Clock of Stars: Beyond the Mountains

Clock of Stars: Beyond the Mountains
Francesca Gibbons, illustrated by Chris Riddell
Harper Collins Children’s Books

Like the first story, sparkling with excitement is the second totally spellbinding adventure in the Clock of Stars series.

Herein Imogen and Marie, whose home life has changed due to their mum’s new man Mark, return through the door in the tree to the magical land of Yaroslav, where they find much has changed too. Miro has become king and hates it, while Anneshka is Queen no longer and is equally unhappy about it. So when she hears a prophecy that she will rule the Greatest Kingdom, she seizes Marie, believing her to be the key to its fulfilment, and heads off over the mountains pursued by Imogen who feels it’s her fault her sister is in this situation, and Miro. (Chris Ridell’s superb illustrations of the characters at the beginning of the book will remind readers of who’s who.)

As the story unfolds, unimaginable dangers are faced by both sisters and Imogen is beset by worry creatures that niggle at her feelings sometimes undermining her ability to function properly. Readers too feel frissons of fear at various points throughout (the very idea of those krootymosh be they real or not, is nightmarish as is the sight of that Yedleek) but the telling is funny too, as little by little, both sisters learn to navigate both the ups and downs of life in their own world and in Yaroslav.

Be prepared for an emotional roller-coaster as surprising events unfold and revelations are made both good and not so good, as inevitably both Imogen and Marie learn to look differently at things and in so doing undergo changes in themselves.

This particular adventure concludes satisfyingly but we know by what is said in the epilogue everything is not over quite yet. Bring on the third book say I.

A Clock of Stars: The Shadow Moth

A Clock of Stars: The Shadow Moth
Francesca Gibbons, illustrated by Chris Riddell
Harper Collins Children’s Books

I read this book in a single sitting and am now eagerly awaiting the second part of what is to be a trilogy.
Imogen (eleven) and her younger sister Marie are a quarrelsome pair with a tendency (particularly on Imogen’s part) for being rude to their mum, their gran and others too.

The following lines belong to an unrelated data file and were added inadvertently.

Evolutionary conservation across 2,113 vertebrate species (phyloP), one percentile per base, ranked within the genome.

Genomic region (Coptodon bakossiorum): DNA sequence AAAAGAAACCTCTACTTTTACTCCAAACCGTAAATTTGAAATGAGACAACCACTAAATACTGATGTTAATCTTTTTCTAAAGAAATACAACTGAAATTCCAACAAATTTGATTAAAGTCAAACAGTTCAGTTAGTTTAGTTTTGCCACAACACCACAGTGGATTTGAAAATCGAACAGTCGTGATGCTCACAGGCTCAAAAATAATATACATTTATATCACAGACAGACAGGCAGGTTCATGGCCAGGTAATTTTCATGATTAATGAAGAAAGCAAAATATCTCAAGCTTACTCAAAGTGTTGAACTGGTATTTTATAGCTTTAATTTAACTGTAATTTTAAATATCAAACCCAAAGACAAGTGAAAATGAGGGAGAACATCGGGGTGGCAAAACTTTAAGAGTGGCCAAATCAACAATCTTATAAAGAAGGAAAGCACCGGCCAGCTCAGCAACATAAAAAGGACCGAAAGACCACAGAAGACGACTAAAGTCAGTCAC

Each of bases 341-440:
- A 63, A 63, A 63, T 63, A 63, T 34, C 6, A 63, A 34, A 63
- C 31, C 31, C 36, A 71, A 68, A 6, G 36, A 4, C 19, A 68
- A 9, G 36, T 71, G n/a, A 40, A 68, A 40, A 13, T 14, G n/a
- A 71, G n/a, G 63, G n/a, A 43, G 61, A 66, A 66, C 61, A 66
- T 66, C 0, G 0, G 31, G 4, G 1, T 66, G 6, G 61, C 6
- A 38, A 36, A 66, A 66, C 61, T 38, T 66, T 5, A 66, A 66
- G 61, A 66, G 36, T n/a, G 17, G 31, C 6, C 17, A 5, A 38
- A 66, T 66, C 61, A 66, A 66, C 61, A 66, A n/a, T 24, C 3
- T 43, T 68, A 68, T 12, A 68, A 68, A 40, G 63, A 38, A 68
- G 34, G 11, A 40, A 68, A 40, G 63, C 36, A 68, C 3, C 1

As the story opens the girls’ mum is about to go out with ‘friend’ Mark, somebody Imogen has taken an instant dislike to, especially when out of nowhere a beautiful silvery moth appears that Mark seems intent on destroying. All this just before Gran arrives to take the girls out to tea.

Imogen follows the moth but it disappears only to reappear while they’re out with Gran and of course, Imogen follows the creature which leads her into a deserted, overgrown garden. There she comes upon a door in a tree and she finds herself in a magical world only to discover that her sister has followed her too.

It’s a world where anything might happen, and there they encounter a boy who insists on calling them peasants and saying he’s Miro, prince of the castle. He does however offer them refuge in his castle and so begins both a friendship crucial to the tale and a terrific, exciting adventure quest wherein the children race against time, pitched against a deadly threat, aided and abetted not only by Miro, but a dancing bear, a hunter of the grumpy kind, the stars in the sky even.

All these characters are superbly brought to life by the author in her richly imagined world, a world made even more wonderful by Chris Riddell’s amazing, detailed illustrations.

Perfectly paced, sometimes chilling, sometimes funny, and including fairy tale elements such as a villainous stepmother a foolish king and stolen treasure, and a magical clock, this is truly a snuggle up under a blanket and relish story by an exciting new writer, that’s ideal for dark evenings and chilly days. Don’t be daunted by the length: the chapters are short and I guarantee you’ll keep telling yourself ‘just one more’ …

Bring on the sequel say I.